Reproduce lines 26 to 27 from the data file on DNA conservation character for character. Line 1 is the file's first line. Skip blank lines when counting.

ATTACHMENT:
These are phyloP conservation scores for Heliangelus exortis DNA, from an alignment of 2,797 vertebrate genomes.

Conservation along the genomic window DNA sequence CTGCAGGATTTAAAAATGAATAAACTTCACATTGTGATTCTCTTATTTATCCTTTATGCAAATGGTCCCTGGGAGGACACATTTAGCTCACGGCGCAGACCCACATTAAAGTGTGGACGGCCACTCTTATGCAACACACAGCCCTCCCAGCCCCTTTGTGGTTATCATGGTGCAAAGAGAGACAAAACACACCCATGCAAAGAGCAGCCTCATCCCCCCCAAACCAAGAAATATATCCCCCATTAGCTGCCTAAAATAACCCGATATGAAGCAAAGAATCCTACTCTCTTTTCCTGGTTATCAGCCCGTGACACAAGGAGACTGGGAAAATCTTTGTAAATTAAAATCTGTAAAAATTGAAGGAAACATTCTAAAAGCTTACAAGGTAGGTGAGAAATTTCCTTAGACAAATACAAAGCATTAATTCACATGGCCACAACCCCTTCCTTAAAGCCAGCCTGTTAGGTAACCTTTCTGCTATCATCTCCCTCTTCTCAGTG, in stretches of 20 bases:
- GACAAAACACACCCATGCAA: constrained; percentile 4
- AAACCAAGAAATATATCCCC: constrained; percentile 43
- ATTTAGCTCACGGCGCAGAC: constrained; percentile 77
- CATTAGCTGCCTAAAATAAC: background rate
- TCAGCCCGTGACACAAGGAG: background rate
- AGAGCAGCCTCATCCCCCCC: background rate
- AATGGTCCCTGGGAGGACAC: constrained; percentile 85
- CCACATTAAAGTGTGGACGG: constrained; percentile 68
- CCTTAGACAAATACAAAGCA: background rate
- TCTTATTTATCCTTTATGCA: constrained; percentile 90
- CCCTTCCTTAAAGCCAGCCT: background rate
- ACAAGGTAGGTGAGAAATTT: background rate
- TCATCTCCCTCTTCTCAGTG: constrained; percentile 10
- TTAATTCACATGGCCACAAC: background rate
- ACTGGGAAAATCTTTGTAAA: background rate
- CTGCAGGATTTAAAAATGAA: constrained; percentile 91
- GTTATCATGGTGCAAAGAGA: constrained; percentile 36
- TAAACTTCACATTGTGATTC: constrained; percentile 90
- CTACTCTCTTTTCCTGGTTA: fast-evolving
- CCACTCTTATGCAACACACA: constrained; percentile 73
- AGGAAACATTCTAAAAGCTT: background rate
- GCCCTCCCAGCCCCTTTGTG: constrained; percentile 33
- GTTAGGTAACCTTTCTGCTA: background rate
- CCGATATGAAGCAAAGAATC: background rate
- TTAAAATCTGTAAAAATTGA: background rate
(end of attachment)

- CCGATATGAAGCAAAGAATC: background rate
- TTAAAATCTGTAAAAATTGA: background rate